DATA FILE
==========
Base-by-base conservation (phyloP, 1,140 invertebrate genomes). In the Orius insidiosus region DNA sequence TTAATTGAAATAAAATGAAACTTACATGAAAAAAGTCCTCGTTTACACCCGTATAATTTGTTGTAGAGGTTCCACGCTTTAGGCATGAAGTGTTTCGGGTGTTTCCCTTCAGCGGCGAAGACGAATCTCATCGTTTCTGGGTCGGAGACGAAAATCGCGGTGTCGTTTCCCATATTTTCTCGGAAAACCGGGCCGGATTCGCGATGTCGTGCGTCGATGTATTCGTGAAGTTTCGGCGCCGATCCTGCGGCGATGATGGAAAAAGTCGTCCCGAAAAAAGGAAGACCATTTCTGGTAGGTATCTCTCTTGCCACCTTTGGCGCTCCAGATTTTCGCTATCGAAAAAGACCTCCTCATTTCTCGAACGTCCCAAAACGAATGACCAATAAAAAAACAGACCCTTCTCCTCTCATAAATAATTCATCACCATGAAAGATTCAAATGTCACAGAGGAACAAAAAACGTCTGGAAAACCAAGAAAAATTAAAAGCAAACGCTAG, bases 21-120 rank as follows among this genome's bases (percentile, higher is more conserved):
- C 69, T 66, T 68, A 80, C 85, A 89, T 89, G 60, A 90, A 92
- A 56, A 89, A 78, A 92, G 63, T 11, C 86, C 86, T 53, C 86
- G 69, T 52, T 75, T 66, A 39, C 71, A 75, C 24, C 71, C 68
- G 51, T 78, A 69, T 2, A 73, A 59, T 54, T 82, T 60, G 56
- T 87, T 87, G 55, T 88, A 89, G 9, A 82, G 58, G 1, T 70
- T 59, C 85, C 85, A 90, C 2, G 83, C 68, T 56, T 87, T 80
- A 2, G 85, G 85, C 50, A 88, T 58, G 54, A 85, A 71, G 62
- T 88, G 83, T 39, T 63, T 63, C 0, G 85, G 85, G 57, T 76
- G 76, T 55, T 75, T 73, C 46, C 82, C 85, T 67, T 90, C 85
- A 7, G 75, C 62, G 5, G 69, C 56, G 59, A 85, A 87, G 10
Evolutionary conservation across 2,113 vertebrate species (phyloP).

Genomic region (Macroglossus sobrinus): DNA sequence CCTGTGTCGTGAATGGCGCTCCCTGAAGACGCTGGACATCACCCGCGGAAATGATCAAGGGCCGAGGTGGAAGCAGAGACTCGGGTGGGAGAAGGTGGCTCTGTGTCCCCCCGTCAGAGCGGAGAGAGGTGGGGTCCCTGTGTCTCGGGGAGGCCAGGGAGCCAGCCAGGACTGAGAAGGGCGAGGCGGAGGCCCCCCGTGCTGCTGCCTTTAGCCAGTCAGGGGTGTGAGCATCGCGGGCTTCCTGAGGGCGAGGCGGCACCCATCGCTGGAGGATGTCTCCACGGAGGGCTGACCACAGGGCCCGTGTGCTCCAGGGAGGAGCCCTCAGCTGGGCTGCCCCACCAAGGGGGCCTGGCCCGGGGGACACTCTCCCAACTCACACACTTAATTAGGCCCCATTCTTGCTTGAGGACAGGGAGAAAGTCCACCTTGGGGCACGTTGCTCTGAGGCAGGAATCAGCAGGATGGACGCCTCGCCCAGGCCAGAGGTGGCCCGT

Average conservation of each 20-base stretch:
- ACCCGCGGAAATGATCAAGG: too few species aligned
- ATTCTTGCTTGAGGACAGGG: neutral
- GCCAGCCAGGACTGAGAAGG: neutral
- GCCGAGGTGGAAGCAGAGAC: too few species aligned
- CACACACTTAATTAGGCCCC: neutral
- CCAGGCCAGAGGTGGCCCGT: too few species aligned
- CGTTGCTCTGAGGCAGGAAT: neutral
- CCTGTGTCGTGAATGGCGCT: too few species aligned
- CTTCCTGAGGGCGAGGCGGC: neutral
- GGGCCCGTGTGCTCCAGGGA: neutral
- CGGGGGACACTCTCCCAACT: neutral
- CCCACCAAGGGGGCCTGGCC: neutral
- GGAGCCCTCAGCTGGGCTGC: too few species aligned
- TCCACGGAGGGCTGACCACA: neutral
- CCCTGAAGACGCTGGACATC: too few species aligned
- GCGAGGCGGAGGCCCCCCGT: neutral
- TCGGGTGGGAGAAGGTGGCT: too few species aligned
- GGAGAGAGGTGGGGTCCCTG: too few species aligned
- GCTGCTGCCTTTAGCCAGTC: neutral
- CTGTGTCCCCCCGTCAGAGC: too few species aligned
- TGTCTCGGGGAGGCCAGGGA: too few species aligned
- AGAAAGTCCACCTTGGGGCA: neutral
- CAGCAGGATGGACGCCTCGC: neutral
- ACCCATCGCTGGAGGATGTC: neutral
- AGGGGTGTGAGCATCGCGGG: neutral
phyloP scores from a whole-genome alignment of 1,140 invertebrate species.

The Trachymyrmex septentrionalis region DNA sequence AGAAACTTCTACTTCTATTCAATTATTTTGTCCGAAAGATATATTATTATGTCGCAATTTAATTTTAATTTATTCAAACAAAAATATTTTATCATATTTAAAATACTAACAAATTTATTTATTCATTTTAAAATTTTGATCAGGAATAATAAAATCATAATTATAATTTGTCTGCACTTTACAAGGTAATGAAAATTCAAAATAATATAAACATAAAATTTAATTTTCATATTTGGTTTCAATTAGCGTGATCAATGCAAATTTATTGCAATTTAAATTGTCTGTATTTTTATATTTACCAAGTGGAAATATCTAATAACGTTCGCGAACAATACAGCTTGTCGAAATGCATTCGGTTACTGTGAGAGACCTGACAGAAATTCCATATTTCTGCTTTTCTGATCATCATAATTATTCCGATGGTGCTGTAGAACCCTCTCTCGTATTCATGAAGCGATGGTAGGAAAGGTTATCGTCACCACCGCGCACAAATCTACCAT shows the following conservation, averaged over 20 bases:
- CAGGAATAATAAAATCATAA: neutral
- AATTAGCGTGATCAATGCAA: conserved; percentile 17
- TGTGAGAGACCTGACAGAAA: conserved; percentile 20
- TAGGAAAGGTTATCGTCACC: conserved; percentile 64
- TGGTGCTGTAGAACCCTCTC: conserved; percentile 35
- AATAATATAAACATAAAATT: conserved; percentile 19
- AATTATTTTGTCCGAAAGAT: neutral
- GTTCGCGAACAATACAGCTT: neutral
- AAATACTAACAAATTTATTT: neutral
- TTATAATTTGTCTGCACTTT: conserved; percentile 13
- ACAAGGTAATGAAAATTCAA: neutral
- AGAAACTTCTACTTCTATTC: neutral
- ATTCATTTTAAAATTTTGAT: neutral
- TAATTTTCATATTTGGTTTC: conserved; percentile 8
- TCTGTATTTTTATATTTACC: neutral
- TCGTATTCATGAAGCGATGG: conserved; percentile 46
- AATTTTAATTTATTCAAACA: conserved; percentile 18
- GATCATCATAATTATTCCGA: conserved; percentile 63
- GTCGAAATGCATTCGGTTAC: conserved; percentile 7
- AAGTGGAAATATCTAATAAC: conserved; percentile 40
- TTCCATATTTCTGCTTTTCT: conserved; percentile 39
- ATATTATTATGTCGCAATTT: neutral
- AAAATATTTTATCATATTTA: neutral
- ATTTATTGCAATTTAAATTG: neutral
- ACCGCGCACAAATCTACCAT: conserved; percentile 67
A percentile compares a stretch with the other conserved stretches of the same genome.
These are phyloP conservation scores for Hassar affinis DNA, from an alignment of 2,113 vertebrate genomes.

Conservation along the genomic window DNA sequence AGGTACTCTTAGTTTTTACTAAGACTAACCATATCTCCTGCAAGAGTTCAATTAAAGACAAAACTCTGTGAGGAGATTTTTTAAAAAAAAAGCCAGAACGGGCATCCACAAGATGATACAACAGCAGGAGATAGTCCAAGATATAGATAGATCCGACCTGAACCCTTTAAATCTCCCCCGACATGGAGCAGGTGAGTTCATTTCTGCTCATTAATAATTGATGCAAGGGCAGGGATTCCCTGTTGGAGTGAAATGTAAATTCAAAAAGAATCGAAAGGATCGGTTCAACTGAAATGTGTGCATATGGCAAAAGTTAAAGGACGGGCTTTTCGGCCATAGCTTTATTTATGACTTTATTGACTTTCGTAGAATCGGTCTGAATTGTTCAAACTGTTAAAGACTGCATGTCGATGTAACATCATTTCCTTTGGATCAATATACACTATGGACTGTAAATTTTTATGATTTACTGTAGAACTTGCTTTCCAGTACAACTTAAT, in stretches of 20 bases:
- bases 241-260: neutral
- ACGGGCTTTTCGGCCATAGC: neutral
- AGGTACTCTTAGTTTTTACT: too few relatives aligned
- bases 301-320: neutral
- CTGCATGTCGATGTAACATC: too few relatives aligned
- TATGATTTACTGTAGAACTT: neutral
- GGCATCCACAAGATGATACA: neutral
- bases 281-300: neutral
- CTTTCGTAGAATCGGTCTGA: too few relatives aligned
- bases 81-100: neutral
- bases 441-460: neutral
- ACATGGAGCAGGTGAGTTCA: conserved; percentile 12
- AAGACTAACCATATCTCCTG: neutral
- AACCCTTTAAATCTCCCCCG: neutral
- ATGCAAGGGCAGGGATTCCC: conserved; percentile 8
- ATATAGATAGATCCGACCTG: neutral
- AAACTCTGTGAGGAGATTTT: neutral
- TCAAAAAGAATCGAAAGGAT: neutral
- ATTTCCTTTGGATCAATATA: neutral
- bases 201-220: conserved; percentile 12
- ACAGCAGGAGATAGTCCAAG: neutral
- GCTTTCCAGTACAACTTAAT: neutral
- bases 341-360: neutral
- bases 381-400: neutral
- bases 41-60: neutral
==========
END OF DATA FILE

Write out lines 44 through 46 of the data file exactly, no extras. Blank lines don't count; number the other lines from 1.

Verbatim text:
- TGTGAGAGACCTGACAGAAA: conserved; percentile 20
- TAGGAAAGGTTATCGTCACC: conserved; percentile 64
- TGGTGCTGTAGAACCCTCTC: conserved; percentile 35